The Beagle Has Landed, Charlie Brown
Story by Andy Beall, Bob Scotty, and Vicki Scott
Artwork by Vicki Scott and Paige Braddock
BOOM! Studios has been publishing comic books and original graphic novels based on Charles Schulz’s Peanuts for several years now, and this week they released the latest graphic novel, The Beagle Has Landed, Charlie Brown.
I didn’t know a great deal about it beforehand; the cover had Snoopy in an astronaut’s spacesuit, and that was about it. But it was Peanuts, and I was going to pick it up irregardless.
The basic plotline is this.
Charlie Brown and his friends are playing at being astronauts and Martians. Snoopy is pretending to be the World Famous Astronaut. Snoopy wants to be fed excessively. When Snoopy eats all the dog food Charlie Brown has, Charlie Brown is forced to feed Snoopy with cat food borrowed from the owners of the Cat Next Door. Snoopy, incensed, throws his food dish into the yard of the Cat Next Door, and then he’s unable to get it back. Thereupon, Snoopy falls asleep and dreams that he has become the first beagle on the Moon. And when Woodstock flies into the Cat Next Door’s yard, Snoopy is forced to confront his fears and his nemesis to get back his friend and his supper dish.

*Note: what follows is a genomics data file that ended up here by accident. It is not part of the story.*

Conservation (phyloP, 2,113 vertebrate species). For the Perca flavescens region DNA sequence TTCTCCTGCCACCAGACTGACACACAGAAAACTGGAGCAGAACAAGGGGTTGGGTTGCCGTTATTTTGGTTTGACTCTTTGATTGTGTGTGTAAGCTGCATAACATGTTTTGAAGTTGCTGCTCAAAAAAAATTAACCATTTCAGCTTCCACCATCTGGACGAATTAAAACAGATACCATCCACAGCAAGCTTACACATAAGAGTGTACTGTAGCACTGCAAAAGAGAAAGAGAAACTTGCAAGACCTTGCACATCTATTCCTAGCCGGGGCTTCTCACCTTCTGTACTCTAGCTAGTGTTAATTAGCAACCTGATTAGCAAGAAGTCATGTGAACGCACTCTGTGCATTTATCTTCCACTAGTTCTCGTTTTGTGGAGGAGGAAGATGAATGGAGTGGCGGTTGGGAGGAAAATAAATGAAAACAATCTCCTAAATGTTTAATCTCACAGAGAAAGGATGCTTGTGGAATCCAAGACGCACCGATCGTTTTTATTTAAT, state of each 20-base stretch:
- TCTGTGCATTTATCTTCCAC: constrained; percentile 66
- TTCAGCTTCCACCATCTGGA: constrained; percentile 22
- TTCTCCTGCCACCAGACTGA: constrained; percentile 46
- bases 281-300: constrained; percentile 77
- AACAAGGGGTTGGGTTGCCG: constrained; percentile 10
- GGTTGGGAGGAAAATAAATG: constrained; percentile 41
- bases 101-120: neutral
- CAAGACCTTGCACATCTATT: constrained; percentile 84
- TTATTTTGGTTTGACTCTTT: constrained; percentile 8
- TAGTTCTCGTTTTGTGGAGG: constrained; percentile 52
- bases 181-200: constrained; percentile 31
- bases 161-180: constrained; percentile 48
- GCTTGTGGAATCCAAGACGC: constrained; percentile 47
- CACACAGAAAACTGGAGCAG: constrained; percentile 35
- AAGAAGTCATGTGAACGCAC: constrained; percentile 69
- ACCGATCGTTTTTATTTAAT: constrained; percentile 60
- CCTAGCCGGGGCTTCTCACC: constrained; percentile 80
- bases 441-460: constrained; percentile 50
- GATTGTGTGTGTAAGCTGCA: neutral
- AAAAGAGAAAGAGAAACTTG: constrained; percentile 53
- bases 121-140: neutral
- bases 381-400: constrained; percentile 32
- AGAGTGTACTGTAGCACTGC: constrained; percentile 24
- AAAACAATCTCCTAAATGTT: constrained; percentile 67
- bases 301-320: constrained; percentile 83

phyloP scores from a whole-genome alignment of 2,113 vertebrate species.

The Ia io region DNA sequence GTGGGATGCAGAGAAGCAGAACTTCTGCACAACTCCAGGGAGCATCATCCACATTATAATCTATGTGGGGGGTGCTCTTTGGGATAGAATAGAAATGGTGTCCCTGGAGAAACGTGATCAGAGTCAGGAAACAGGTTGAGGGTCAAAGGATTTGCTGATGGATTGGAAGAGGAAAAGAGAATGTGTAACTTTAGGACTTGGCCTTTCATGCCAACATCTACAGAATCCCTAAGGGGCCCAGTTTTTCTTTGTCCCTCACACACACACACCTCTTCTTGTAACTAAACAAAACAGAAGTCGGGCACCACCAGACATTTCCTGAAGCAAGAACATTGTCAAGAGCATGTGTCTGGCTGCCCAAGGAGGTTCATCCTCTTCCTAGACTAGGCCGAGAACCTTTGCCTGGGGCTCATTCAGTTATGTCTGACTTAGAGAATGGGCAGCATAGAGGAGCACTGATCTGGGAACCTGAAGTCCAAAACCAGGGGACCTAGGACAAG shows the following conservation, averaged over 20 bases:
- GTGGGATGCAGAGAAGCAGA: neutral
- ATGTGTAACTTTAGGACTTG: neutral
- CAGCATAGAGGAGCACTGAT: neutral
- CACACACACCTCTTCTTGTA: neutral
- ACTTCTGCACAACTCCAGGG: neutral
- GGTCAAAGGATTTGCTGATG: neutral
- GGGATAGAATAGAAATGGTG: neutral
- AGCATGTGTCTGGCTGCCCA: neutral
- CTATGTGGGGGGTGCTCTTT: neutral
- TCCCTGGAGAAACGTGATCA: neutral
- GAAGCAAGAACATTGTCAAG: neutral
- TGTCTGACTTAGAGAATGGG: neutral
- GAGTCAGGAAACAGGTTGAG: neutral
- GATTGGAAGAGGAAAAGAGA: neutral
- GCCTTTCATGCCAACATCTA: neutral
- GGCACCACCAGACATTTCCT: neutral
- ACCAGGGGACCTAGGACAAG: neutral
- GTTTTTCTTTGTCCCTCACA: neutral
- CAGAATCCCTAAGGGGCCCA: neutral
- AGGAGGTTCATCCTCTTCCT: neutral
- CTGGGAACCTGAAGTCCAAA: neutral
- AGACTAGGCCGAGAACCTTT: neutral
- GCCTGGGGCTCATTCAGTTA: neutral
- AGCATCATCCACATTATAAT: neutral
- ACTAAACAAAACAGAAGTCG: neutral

As you might guess from the title and that brief description, The Beagle Has Landed is a Snoopy-centric story, though there are moments for Charlie Brown, Linus, and Lucy. The artwork evokes Schulz’s mid-60s style quite well. The story is generally, if not overwhelmingly, amusing. I laughed at times. Snoopy’s dream sequence on the Moon is creative, but the joke about Snoopy’s desire to eat all the time is belabored.
The book was enjoyable, a little slight for its length, and also odd. Franklin, Shermy, and 5 share a panel together, which may be the strangest and most inexplicable collection of Peanuts characters ever assembled. The story simultaneously takes place before and after the Apollo program (Charlie Brown, Lucy, and Linus have a conversation about whether or not any of them would want to be the first man on the Moon, but later Snoopy refers to one of the Apollo astronauts in his dream).
As with all of BOOM!’s Peanuts output, the best way to read this that I’ve found is to imagine that it’s an adaptation of a lost television special rather than as something Schulz might’ve done at length in the comic strip. If this had been a television special circa 1965, it would be remembered as one of the minor specials, a bit like the 1980s specials.
There’s nothing about this that makes me want to jump up and down and sing, but it also doesn’t do anything wrong. The Beagle Has Landed, Charlie Brown is a well-made piece of Peanuts ephemera that hits enough of the buttons to feel right.